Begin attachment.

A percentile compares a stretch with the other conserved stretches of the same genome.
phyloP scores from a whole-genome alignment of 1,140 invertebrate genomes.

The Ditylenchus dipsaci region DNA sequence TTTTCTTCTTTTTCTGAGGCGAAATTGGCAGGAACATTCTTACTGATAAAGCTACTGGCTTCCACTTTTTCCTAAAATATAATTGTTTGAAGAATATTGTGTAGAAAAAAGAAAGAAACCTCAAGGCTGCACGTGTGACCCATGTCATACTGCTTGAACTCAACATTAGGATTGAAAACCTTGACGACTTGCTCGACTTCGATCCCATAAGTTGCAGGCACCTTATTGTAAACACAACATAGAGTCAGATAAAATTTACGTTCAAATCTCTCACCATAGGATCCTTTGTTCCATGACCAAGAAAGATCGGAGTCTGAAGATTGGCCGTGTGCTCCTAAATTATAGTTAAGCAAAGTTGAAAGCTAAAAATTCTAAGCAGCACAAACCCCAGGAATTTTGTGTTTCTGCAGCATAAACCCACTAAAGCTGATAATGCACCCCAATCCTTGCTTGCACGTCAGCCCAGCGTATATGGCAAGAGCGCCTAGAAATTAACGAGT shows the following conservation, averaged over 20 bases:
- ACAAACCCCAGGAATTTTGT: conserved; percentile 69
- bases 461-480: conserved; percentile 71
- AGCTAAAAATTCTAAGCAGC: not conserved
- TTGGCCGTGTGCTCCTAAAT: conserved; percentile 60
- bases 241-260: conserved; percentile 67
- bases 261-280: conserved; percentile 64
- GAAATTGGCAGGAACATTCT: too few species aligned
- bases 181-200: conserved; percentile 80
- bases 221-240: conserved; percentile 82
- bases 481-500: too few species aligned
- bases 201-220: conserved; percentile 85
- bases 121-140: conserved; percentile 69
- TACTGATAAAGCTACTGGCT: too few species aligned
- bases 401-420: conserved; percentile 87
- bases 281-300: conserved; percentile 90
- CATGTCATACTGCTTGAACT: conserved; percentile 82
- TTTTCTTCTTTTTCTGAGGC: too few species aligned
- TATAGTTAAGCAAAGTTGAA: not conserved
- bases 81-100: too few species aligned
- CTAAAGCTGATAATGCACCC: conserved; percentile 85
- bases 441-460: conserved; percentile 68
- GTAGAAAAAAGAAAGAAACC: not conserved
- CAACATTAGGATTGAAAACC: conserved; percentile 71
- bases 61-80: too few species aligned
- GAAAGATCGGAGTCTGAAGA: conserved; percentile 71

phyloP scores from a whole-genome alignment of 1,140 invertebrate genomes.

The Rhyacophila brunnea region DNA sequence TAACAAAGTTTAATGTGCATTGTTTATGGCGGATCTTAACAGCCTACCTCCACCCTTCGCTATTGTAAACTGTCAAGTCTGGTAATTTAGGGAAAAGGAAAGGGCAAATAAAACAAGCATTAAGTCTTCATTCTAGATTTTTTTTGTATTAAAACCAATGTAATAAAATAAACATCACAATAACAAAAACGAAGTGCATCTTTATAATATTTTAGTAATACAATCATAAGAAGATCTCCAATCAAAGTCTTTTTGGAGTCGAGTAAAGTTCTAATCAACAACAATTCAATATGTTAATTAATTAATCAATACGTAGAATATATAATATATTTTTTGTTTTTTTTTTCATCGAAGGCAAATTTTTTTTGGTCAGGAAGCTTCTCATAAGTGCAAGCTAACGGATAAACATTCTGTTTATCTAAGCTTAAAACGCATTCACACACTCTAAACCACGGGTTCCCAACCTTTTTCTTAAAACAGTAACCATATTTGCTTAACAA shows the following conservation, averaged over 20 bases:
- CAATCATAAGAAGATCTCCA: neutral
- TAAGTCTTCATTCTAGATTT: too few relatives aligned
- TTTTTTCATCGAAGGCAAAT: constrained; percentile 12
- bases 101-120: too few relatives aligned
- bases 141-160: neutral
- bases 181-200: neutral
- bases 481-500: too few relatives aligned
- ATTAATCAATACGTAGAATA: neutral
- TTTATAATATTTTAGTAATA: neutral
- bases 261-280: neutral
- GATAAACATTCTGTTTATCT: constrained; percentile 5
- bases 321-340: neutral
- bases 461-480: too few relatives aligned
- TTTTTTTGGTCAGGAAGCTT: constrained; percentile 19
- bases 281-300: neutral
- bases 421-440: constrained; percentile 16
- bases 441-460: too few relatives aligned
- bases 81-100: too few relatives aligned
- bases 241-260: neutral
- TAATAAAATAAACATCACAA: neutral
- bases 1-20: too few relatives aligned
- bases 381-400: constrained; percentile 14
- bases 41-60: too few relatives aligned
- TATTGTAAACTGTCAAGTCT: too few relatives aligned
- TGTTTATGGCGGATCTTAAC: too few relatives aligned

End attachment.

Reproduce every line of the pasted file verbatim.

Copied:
A percentile compares a stretch with the other conserved stretches of the same genome.
phyloP scores from a whole-genome alignment of 1,140 invertebrate genomes.

The Ditylenchus dipsaci region DNA sequence TTTTCTTCTTTTTCTGAGGCGAAATTGGCAGGAACATTCTTACTGATAAAGCTACTGGCTTCCACTTTTTCCTAAAATATAATTGTTTGAAGAATATTGTGTAGAAAAAAGAAAGAAACCTCAAGGCTGCACGTGTGACCCATGTCATACTGCTTGAACTCAACATTAGGATTGAAAACCTTGACGACTTGCTCGACTTCGATCCCATAAGTTGCAGGCACCTTATTGTAAACACAACATAGAGTCAGATAAAATTTACGTTCAAATCTCTCACCATAGGATCCTTTGTTCCATGACCAAGAAAGATCGGAGTCTGAAGATTGGCCGTGTGCTCCTAAATTATAGTTAAGCAAAGTTGAAAGCTAAAAATTCTAAGCAGCACAAACCCCAGGAATTTTGTGTTTCTGCAGCATAAACCCACTAAAGCTGATAATGCACCCCAATCCTTGCTTGCACGTCAGCCCAGCGTATATGGCAAGAGCGCCTAGAAATTAACGAGT shows the following conservation, averaged over 20 bases:
- ACAAACCCCAGGAATTTTGT: conserved; percentile 69
- bases 461-480: conserved; percentile 71
- AGCTAAAAATTCTAAGCAGC: not conserved
- TTGGCCGTGTGCTCCTAAAT: conserved; percentile 60
- bases 241-260: conserved; percentile 67
- bases 261-280: conserved; percentile 64
- GAAATTGGCAGGAACATTCT: too few species aligned
- bases 181-200: conserved; percentile 80
- bases 221-240: conserved; percentile 82
- bases 481-500: too few species aligned
- bases 201-220: conserved; percentile 85
- bases 121-140: conserved; percentile 69
- TACTGATAAAGCTACTGGCT: too few species aligned
- bases 401-420: conserved; percentile 87
- bases 281-300: conserved; percentile 90
- CATGTCATACTGCTTGAACT: conserved; percentile 82
- TTTTCTTCTTTTTCTGAGGC: too few species aligned
- TATAGTTAAGCAAAGTTGAA: not conserved
- bases 81-100: too few species aligned
- CTAAAGCTGATAATGCACCC: conserved; percentile 85
- bases 441-460: conserved; percentile 68
- GTAGAAAAAAGAAAGAAACC: not conserved
- CAACATTAGGATTGAAAACC: conserved; percentile 71
- bases 61-80: too few species aligned
- GAAAGATCGGAGTCTGAAGA: conserved; percentile 71

phyloP scores from a whole-genome alignment of 1,140 invertebrate genomes.

The Rhyacophila brunnea region DNA sequence TAACAAAGTTTAATGTGCATTGTTTATGGCGGATCTTAACAGCCTACCTCCACCCTTCGCTATTGTAAACTGTCAAGTCTGGTAATTTAGGGAAAAGGAAAGGGCAAATAAAACAAGCATTAAGTCTTCATTCTAGATTTTTTTTGTATTAAAACCAATGTAATAAAATAAACATCACAATAACAAAAACGAAGTGCATCTTTATAATATTTTAGTAATACAATCATAAGAAGATCTCCAATCAAAGTCTTTTTGGAGTCGAGTAAAGTTCTAATCAACAACAATTCAATATGTTAATTAATTAATCAATACGTAGAATATATAATATATTTTTTGTTTTTTTTTTCATCGAAGGCAAATTTTTTTTGGTCAGGAAGCTTCTCATAAGTGCAAGCTAACGGATAAACATTCTGTTTATCTAAGCTTAAAACGCATTCACACACTCTAAACCACGGGTTCCCAACCTTTTTCTTAAAACAGTAACCATATTTGCTTAACAA shows the following conservation, averaged over 20 bases:
- CAATCATAAGAAGATCTCCA: neutral
- TAAGTCTTCATTCTAGATTT: too few relatives aligned
- TTTTTTCATCGAAGGCAAAT: constrained; percentile 12
- bases 101-120: too few relatives aligned
- bases 141-160: neutral
- bases 181-200: neutral
- bases 481-500: too few relatives aligned
- ATTAATCAATACGTAGAATA: neutral
- TTTATAATATTTTAGTAATA: neutral
- bases 261-280: neutral
- GATAAACATTCTGTTTATCT: constrained; percentile 5
- bases 321-340: neutral
- bases 461-480: too few relatives aligned
- TTTTTTTGGTCAGGAAGCTT: constrained; percentile 19
- bases 281-300: neutral
- bases 421-440: constrained; percentile 16
- bases 441-460: too few relatives aligned
- bases 81-100: too few relatives aligned
- bases 241-260: neutral
- TAATAAAATAAACATCACAA: neutral
- bases 1-20: too few relatives aligned
- bases 381-400: constrained; percentile 14
- bases 41-60: too few relatives aligned
- TATTGTAAACTGTCAAGTCT: too few relatives aligned
- TGTTTATGGCGGATCTTAAC: too few relatives aligned